The Difference Between Propane And Natural Gas

Natural gas and propane gas exhibit several distinctions, especially when it comes to their use in gas grills. By definition, natural gas primarily consists of methane, whereas propane is derived from both petroleum and natural gas sources.

Distribution Methods

When it comes to the distribution methods for grilling, propane is typically stored in portable tanks, making it a convenient choice for grilling enthusiasts who prefer mobility and flexibility. In contrast, natural gas grills are usually connected to a fixed gas line through underground utility pipes. This setup provides a continuous and uninterrupted supply of gas but lacks the portability of propane tanks.

Fume Dispersion

Efficient fume dispersion is a critical aspect of safe and responsible gas use, particularly in environments like outdoor kitchens or enclosed spaces. Both natural gas and propane grills produce carbon monoxide fumes as a byproduct of combustion. However, their behavior differs significantly. Natural gas is lighter than air, causing its fumes to rise and disperse into the atmosphere, minimizing the risk of lingering fumes around the grill. On the other hand, propane fumes are heavier than air, which necessitates more vigilant ventilation in the grilling area to prevent the accumulation of potentially hazardous fumes. This becomes an even more important consideration when you are dealing with a built-in grill installation. The proper amount and proper placement of vents are needed to create a safe grilling area.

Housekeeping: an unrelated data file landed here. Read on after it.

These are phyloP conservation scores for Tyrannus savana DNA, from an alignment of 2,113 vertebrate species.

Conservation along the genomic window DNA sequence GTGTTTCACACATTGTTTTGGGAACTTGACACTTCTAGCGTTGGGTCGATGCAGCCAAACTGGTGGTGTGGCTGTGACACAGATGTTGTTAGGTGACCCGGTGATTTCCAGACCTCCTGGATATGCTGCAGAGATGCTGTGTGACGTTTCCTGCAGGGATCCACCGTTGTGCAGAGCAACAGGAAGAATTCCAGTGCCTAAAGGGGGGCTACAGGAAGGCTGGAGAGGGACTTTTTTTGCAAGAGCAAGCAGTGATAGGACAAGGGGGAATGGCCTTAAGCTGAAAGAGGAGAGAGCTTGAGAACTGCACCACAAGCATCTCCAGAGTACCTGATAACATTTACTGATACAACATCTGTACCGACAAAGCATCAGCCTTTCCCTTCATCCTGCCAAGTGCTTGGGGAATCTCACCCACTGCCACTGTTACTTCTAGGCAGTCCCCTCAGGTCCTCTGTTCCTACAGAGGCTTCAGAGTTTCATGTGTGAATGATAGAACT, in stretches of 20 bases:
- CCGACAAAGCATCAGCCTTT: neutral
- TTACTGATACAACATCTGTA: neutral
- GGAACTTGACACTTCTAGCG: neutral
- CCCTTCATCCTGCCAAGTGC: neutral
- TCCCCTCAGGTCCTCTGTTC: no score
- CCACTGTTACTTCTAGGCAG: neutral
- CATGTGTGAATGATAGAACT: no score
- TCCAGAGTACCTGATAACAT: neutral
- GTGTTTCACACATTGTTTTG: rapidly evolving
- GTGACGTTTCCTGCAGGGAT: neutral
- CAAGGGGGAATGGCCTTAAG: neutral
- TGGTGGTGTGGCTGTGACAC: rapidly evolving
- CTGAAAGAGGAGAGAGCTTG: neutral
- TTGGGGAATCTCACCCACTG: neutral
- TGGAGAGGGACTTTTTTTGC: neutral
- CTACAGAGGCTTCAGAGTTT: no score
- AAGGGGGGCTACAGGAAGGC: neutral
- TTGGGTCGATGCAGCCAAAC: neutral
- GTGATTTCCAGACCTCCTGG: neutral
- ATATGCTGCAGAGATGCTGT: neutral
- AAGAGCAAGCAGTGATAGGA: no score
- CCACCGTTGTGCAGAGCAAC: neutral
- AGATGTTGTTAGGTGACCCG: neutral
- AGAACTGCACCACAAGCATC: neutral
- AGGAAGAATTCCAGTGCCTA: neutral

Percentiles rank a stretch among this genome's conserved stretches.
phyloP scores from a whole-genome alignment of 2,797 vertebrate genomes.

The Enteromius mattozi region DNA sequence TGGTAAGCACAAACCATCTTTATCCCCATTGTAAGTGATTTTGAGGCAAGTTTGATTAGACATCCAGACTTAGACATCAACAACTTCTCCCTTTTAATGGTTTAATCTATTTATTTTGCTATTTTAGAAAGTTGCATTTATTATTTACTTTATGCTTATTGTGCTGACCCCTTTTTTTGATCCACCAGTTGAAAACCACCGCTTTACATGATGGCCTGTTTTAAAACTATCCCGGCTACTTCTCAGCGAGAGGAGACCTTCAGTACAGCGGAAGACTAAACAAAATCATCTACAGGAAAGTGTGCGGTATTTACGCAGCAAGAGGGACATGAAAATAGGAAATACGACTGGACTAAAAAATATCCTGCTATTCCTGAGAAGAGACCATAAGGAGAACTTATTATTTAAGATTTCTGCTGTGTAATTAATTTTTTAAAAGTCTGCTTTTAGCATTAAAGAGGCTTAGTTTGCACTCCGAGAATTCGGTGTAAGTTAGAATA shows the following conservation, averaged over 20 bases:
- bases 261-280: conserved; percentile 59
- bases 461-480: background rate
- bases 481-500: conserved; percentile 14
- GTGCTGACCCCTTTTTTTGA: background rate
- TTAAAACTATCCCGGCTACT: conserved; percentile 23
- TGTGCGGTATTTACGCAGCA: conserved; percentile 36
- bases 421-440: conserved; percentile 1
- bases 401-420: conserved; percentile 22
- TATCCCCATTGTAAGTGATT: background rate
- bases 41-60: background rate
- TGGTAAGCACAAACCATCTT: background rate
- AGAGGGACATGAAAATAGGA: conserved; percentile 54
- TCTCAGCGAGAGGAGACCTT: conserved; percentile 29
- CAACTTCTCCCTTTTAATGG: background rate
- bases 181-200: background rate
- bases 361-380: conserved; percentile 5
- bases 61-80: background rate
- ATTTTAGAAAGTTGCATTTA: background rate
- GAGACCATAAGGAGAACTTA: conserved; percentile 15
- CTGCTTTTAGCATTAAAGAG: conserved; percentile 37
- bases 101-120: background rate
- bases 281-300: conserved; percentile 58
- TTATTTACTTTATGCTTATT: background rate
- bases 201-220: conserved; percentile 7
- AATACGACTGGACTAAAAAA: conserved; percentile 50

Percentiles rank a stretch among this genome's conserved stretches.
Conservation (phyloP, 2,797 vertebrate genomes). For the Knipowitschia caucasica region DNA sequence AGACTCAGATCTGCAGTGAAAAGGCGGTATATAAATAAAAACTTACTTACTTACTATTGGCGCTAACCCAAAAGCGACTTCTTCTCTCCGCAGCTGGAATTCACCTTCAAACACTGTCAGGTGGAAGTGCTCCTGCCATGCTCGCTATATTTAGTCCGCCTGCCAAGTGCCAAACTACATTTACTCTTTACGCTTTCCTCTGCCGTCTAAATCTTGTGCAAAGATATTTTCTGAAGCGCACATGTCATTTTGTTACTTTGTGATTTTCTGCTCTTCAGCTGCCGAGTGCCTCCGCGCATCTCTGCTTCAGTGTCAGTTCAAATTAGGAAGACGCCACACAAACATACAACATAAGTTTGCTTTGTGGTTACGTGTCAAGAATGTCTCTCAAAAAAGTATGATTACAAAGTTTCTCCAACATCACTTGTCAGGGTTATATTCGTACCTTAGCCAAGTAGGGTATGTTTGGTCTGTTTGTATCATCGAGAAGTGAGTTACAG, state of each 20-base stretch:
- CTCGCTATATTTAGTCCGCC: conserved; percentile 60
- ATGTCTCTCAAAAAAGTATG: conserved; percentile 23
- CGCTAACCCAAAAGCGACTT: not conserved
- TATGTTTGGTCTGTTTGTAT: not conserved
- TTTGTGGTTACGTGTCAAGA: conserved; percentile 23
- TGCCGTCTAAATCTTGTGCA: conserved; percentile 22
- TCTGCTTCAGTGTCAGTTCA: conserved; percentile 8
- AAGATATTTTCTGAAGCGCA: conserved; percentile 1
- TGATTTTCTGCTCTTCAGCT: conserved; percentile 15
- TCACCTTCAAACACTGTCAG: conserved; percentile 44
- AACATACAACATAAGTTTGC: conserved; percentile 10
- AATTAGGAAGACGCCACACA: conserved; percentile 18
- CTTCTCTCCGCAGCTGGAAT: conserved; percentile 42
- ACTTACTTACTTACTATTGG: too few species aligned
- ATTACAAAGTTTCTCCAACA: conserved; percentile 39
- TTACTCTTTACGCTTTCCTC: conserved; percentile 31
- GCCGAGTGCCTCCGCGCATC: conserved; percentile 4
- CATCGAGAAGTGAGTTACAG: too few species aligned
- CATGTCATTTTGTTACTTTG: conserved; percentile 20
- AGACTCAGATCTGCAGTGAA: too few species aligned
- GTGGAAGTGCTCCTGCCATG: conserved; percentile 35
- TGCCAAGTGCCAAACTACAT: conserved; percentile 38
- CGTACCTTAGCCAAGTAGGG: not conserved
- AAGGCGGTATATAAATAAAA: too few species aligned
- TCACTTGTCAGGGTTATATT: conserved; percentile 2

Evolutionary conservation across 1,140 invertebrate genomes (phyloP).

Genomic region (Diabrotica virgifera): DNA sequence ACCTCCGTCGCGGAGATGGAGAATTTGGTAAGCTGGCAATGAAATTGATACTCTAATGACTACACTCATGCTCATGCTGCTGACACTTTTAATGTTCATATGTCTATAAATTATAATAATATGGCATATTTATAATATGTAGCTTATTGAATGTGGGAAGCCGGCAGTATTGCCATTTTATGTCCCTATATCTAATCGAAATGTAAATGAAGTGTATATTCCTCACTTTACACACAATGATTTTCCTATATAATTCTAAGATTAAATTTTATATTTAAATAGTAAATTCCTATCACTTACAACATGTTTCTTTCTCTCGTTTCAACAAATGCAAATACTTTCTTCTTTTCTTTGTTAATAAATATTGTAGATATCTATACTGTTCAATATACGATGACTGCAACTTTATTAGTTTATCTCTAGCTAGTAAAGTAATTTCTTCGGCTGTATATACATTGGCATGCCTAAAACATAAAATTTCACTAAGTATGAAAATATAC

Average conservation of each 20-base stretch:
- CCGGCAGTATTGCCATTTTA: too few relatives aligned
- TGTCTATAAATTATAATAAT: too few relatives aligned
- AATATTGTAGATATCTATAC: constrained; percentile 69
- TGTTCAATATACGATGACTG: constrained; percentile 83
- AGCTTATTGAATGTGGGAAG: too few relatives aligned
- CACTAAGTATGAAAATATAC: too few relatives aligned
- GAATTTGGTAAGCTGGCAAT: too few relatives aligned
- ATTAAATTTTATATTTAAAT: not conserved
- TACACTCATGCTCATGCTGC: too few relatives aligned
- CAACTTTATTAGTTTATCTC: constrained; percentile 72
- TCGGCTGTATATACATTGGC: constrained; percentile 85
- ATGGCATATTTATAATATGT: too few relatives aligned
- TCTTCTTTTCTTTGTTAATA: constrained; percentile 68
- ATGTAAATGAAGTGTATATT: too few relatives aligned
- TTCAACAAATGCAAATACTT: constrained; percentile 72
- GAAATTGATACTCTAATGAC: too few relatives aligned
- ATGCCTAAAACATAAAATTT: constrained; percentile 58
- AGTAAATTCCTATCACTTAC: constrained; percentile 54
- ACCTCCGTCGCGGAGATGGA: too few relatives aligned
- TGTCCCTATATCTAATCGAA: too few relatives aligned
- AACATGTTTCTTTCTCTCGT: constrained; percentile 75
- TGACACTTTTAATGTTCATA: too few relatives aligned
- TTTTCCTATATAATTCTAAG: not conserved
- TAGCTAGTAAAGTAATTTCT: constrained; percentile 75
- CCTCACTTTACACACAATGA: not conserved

When choosing between these gases for your grill, it’s crucial to consider the specific requirements and limitations of each.

For instance, if you have access to a natural gas line close to your outdoor entertainment area, a natural gas grill may be the more convenient and cost-effective choice, as it eliminates the need for frequent propane tank refills. However, if you prefer the flexibility of grilling in various locations or have no access to a natural gas line, a propane grill with its portable tanks may be the better option.

A very important thing to keep in mind is that you can’t use a natural gas grill with a propane grill, and vice versa, because gas orifices are sized differently to accommodate the different pressures of each gas. Therefore, selecting the right type of grill and fuel source is essential to ensure safe and efficient grilling experiences.

natural gas

Natural Gas

Pros

  • Natural gas is the same fuel that is run through many homes so it is like any other utility. You do not have to worry about running out of fuel or needing to purchase a new or refill a tank.
  • Natural Gas is generally cheaper than propane gas
  • Most natural gas model grills come with a kit that makes hooking the grill to the gas line quick and easy
  • Natural gas is also one of the most eco-friendly fuel sources on the market, and it’ll safely float out of your outdoor kitchen in the event of a leak because it’s lighter than air. For built-in installations, proper ventilation and venting systems should be incorporated to ensure that gas fumes are effectively and safely allowed to escape enclosures.
  • Natural gas grills can operate even when you lose electricity

Cons

  • If you do not already have a natural gas line installed it can be expensive and requires a professional.
  • Where you place your grill is determined by where the natural gas line hook-up is located

Propane Gas

Liquid Propane

 

Pros

  • Propane is  the ideal choice if you want the option to move your grill around your outdoor area. Since you are not limited to where the gas hook-up is located you can move the grill to from the backyard to the driveway, under the porch during rain or out by the pool.
  • Propane gas grills can operate even when you lose electricity

Cons

  • You have to refill the propane tank. Nobody wants to run out of gas while preparing food for a party so you will either need to know approximately how much propane you have left or have a back-up tank ready to swap out. Luckily, swapping out tanks is quick and easy.
  • Propane gas costs more than natural gas
 
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